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Louisa Cola v. Packer

New Jersey Superior Court, Appellate Division

Decided: September 29, 1977.


Bischoff, Kole and G. Gaulkin.

Per Curiam

[156 NJSuper Page 78]

Defendant Sidney Packer appeals from a judgment entered against him and others on August 2, 1974 in the amount of $15,000 plus interest at the rate of 6% from January 16, 1971 plus costs.

The transaction which generated this litigation is described in detail in the opinion of the trial court, reported at 129 N.J. Super. 47 (Law Div. 1974).

Appellant contends that the trial judge erred when he, on his own motion, allowed an amendment to the complaint and pretrial order after trial was completed, "to conform to

[156 NJSuper Page 79]

proof pursuant to R. 4:9-2, to include the violations of N.J.S.A. 49:3-17 et seq. , since the facts alleged and testimony adduced provided reasonable notice as to the basis upon which relief was sought." Id. at 50.

Plaintiff's verified complaint alleged a cause of action based upon fraud and deceit involved in a transaction occurring January 15, 1971. In the complaint plaintiff alleged that she was fraudulently induced to lend money on an interest-bearing investment and was defrauded because the transaction was not a loan but a purchase of securities. The defense asserted was that she did not lend money but invested in the purchase of securities.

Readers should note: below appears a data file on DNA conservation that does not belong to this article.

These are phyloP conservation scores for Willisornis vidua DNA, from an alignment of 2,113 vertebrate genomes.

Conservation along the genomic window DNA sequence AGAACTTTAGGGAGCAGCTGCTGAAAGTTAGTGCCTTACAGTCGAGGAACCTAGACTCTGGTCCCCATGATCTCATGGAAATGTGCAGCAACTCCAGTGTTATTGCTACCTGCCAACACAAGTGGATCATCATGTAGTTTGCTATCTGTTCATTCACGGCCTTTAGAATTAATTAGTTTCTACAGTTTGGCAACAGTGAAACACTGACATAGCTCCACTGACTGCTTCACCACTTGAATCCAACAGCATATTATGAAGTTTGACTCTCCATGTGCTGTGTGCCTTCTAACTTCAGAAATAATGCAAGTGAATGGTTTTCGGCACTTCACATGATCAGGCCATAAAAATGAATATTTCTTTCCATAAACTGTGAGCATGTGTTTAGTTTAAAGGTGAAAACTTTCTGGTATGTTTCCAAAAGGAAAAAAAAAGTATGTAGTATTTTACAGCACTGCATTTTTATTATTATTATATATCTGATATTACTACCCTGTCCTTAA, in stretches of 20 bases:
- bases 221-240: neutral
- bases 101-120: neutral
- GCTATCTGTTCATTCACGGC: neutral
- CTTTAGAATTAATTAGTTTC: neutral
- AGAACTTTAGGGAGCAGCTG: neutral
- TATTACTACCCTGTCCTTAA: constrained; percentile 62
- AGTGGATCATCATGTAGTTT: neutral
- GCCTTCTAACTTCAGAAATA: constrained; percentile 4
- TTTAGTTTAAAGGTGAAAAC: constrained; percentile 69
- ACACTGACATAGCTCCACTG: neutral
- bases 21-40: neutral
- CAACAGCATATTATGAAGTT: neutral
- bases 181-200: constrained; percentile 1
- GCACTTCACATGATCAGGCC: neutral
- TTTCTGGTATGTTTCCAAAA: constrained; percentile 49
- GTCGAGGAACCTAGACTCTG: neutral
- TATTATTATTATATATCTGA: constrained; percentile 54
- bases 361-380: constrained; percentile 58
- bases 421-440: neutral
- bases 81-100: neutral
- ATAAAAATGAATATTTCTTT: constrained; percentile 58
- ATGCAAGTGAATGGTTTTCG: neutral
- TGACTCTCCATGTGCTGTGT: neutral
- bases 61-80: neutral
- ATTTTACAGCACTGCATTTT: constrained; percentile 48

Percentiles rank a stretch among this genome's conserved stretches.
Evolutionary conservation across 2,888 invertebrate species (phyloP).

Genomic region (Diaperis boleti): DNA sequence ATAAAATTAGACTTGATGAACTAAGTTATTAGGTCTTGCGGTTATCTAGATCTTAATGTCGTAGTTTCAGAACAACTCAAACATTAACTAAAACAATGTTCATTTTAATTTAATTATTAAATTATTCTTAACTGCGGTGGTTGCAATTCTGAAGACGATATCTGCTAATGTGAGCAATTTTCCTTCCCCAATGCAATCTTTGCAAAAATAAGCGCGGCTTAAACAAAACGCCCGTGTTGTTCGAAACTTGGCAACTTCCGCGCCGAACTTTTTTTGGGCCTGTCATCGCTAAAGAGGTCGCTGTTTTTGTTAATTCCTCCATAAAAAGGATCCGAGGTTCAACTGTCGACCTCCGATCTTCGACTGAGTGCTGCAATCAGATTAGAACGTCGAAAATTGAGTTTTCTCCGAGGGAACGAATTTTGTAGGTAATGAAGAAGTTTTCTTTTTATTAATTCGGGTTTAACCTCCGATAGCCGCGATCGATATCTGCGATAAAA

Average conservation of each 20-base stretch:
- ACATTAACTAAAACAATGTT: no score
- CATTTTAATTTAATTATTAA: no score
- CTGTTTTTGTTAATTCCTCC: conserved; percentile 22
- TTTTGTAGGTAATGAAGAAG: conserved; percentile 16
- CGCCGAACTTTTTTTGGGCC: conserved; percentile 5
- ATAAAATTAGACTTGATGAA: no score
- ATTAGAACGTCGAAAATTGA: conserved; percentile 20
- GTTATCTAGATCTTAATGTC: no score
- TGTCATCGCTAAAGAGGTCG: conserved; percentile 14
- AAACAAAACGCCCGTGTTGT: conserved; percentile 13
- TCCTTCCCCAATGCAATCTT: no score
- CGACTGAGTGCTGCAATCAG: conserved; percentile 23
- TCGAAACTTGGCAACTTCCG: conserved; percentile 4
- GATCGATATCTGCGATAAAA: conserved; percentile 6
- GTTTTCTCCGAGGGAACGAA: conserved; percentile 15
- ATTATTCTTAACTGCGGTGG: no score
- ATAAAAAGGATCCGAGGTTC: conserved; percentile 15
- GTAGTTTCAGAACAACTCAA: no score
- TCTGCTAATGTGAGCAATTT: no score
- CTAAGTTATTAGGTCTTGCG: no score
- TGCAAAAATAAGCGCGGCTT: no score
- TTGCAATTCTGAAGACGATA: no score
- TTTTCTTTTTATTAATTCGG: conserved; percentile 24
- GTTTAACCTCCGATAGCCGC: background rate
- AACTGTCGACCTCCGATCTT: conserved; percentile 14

The issues, as defined in the pretrial order filed March 1, 1973, are as follows:

LEGAL ISSUES AND EVIDENCE PROBLEMS: Fraud, deceit and damages; agency and disclosed principle [ sic ]. Contract, fraud in the inducement, performance, estoppel, laches.

The case came on for trial on October 23, 1974 and, in the course of his opening statement, plaintiff's counsel indicated he wished to amend the complaint to assert a cause of action based on a violation of the Uniform Securities Law, N.J.S.A. 49:3-47 et seq. , specifically, N.J.S.A. 49:3-71, Civil Liabilities.*fn1 Plaintiff then moved for such an amendment and said:

[156 NJSuper Page 80]

* * * [I]f there is any question again as to the theory, then I submit with all due respect the plaintiff be allowed an opportunity to properly amend and have a reasonable adjournment so that there is no question at all about the theory that the plaintiff is proceeding on.

Defendants objected to the application, contending that while they were ready to defend against the claim of a fraudulently induced loan, they were not prepared to defend a charge that they unlawfully sold securities.